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Tree Hangers give your closet a dash of green

The dump can be a scary place: one minute you’re dropping off a grungy bag of broken hangers and the next you’re being scorned like a balled up McDonald’s wrapper on Earth Day. “Do you know how long those take to biodegrade?” shouts a bearded man named Mountain scrounging for recyclables atop a trash heap. You can only shrug as you speed away in your SUV, but there’s still that voice in the back of your head saying, “That obnoxious man has a point.”

Chicago company Tree Hangers is making sure that you never injure yourself trying to reshape a broken wire hanger again with a biodegradable and environmentally sustainable alternative made entirely from recycled materials. The recycled hangers function and nearly look exactly the same as normal hangers, except that every garment you hang with a Tree Hanger gains you karmic points toward upgrades in the afterlife.

I sat down with Tree Hangers founder Adam Hyman, who assured me that as long as I use his product no bearded man named Mountain will ever shout at me from a trash heap.

What is the backstory behind Tree Hangers?

The idea came to me when I was working as a pharmaceutical sales rep years ago in New York. One day I looked at the entangled wire hangers stacked in my closet and decided it was time to dispose of them. I tried putting them in a trash bag and they poked holes through it. 

I wanted to recycle them but there was no recycling bin for metal in my building, so I ended up taking them back to the dry cleaners. The whole time I was thinking that this would be so much less burdensome if there was some sort of cardboard hanger that you could just place in the recycling bin.

I revived the idea when I was in graduate school earning an MBA. During one of my classes we were discussing innovation and everyone in the class seemed to think it had a lot of potential. I decided I wanted to try to bring it to market and I hired a local design firm to help me do that.

How much weight can these hangers support? How long do they last?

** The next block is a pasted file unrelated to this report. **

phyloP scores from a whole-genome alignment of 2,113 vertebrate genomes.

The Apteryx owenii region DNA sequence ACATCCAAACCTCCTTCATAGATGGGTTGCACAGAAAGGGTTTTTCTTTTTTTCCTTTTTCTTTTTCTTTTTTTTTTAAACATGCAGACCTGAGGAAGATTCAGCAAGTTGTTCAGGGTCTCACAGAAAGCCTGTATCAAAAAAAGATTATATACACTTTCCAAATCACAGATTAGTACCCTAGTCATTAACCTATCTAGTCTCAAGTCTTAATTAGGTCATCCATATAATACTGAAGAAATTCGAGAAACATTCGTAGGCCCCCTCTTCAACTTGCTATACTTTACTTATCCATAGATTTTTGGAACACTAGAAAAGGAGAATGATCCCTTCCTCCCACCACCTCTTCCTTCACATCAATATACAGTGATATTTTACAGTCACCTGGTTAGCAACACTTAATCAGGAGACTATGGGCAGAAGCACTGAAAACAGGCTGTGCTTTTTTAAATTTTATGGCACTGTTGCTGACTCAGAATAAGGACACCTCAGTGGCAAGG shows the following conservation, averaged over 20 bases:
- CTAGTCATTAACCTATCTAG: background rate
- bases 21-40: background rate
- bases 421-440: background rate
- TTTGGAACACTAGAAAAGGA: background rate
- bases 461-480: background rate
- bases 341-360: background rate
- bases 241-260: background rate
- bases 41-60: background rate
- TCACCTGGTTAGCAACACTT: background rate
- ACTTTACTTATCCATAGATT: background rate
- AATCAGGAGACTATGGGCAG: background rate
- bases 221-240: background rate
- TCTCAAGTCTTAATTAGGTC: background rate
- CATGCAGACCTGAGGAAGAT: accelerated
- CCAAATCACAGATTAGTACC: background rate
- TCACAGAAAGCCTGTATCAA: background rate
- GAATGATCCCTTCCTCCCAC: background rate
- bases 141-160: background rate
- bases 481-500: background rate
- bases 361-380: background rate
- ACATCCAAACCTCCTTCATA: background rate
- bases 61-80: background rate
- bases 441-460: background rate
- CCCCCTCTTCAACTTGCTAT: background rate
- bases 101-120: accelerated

The retail version of our hangers can support seven and a half pounds, which is more than enough to hold your winter coat, unless you’re Shaquile O’Neal. The dry clean version is not as sturdy as the retail version; it’s really intended solely for shirts and sweaters but we’re still tweaking it. 

The retail version is designed to last as long as the consumer needs them and the dry clean version is intended to be disposed of shortly after the dry cleaning has been retrieved. They’re sturdy enough but they’re not really intended to be a permanent fixture of the closet like the retail version is.



Why would someone choose Tree Hangers over regular hangers?

Three and a half billion wire hangers end up in landfills every year and about eight and a half billion plastic hangers too. It takes them a couple of hundred years to fully biodegrade. Let’s just say they’re not doing any favors for the environment.

The concept of the retail version of Tree Hangers is to use post-consumer materials to create a product that is sustainable and, when the lifecycle is over, can be placed in the recycling bin and gets reincarnated as someone else’s hanger.

Do you have plans to sell them in major retail outlets?

We do. Currently they’re available online through Abe’s Market, which is an online retailer for green products. We’re interested in being carried by major retailers but, as with any new product, you get a lot of nos before you get a yes. We’ve had some retailers look at our product and say that they like the product but they don’t want to take a chance on it because it isn’t proven yet.



What has been your biggest challenge in bringing this product to market?

It’s a new concept in this particular niche and there’s always a challenge when introducing a new concept; people are reluctant to adopt until there’s a critical mass -- a certain level of exposure, visibility, and acceptance.

Creating the product was an iterative process and we had to try multiple version to get the design elements right. One of the challenges was to create a green hanger that doesn’t sacrifice visual appeal for functionality.

What advice would you give to any beginning entrepreneurs looking to start an eco-friendly business?

First of all I would suggest doing an extensive amount of research and talk to as many people as you can who are already in the business. Every year in Chicago there’s a green business expo where people can go and see what’s new in green products. I’d recommend check that out to see what’s out there.

What’s next for Tree Hangers?

We’re going to really focus on building the brand. I’m really devoting my time to that right now: spreading awareness, creating a robust social media presence, and getting in front of retailers to present the product. We also plan to extend the line in the future to children’s hangers.


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